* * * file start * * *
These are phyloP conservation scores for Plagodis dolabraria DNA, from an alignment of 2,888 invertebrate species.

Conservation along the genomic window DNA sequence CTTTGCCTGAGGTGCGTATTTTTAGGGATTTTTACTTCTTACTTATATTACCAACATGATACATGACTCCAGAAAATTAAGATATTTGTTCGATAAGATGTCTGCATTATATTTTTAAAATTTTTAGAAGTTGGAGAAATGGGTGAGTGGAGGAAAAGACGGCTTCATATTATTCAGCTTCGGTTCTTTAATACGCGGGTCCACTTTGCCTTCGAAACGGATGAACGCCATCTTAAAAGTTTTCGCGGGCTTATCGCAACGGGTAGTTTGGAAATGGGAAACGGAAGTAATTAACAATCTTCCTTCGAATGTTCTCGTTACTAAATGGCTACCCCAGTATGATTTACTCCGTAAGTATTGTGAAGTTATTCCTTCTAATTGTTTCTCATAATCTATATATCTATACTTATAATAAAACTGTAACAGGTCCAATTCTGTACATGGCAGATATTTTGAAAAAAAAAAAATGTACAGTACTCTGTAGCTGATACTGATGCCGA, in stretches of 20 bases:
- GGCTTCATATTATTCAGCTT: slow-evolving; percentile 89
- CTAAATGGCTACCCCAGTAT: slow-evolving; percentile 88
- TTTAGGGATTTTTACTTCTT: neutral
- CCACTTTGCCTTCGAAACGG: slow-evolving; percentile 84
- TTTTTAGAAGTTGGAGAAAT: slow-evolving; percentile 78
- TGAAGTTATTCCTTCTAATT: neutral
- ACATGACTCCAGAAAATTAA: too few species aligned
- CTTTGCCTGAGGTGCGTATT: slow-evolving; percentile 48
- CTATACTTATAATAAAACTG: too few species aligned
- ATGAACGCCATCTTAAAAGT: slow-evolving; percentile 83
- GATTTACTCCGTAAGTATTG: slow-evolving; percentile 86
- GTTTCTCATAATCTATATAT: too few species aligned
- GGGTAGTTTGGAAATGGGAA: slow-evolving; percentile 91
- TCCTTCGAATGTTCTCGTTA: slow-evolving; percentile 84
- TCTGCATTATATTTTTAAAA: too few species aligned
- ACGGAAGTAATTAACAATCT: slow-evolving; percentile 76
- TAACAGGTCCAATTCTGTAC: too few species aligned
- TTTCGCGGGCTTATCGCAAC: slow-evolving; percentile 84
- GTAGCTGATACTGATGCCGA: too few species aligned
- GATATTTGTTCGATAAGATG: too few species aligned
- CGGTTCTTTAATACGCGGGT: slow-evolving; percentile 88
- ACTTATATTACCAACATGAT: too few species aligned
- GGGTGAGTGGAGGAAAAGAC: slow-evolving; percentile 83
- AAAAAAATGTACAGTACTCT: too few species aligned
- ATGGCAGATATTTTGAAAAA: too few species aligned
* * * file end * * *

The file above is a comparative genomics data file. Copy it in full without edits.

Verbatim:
These are phyloP conservation scores for Plagodis dolabraria DNA, from an alignment of 2,888 invertebrate species.

Conservation along the genomic window DNA sequence CTTTGCCTGAGGTGCGTATTTTTAGGGATTTTTACTTCTTACTTATATTACCAACATGATACATGACTCCAGAAAATTAAGATATTTGTTCGATAAGATGTCTGCATTATATTTTTAAAATTTTTAGAAGTTGGAGAAATGGGTGAGTGGAGGAAAAGACGGCTTCATATTATTCAGCTTCGGTTCTTTAATACGCGGGTCCACTTTGCCTTCGAAACGGATGAACGCCATCTTAAAAGTTTTCGCGGGCTTATCGCAACGGGTAGTTTGGAAATGGGAAACGGAAGTAATTAACAATCTTCCTTCGAATGTTCTCGTTACTAAATGGCTACCCCAGTATGATTTACTCCGTAAGTATTGTGAAGTTATTCCTTCTAATTGTTTCTCATAATCTATATATCTATACTTATAATAAAACTGTAACAGGTCCAATTCTGTACATGGCAGATATTTTGAAAAAAAAAAAATGTACAGTACTCTGTAGCTGATACTGATGCCGA, in stretches of 20 bases:
- GGCTTCATATTATTCAGCTT: slow-evolving; percentile 89
- CTAAATGGCTACCCCAGTAT: slow-evolving; percentile 88
- TTTAGGGATTTTTACTTCTT: neutral
- CCACTTTGCCTTCGAAACGG: slow-evolving; percentile 84
- TTTTTAGAAGTTGGAGAAAT: slow-evolving; percentile 78
- TGAAGTTATTCCTTCTAATT: neutral
- ACATGACTCCAGAAAATTAA: too few species aligned
- CTTTGCCTGAGGTGCGTATT: slow-evolving; percentile 48
- CTATACTTATAATAAAACTG: too few species aligned
- ATGAACGCCATCTTAAAAGT: slow-evolving; percentile 83
- GATTTACTCCGTAAGTATTG: slow-evolving; percentile 86
- GTTTCTCATAATCTATATAT: too few species aligned
- GGGTAGTTTGGAAATGGGAA: slow-evolving; percentile 91
- TCCTTCGAATGTTCTCGTTA: slow-evolving; percentile 84
- TCTGCATTATATTTTTAAAA: too few species aligned
- ACGGAAGTAATTAACAATCT: slow-evolving; percentile 76
- TAACAGGTCCAATTCTGTAC: too few species aligned
- TTTCGCGGGCTTATCGCAAC: slow-evolving; percentile 84
- GTAGCTGATACTGATGCCGA: too few species aligned
- GATATTTGTTCGATAAGATG: too few species aligned
- CGGTTCTTTAATACGCGGGT: slow-evolving; percentile 88
- ACTTATATTACCAACATGAT: too few species aligned
- GGGTGAGTGGAGGAAAAGAC: slow-evolving; percentile 83
- AAAAAAATGTACAGTACTCT: too few species aligned
- ATGGCAGATATTTTGAAAAA: too few species aligned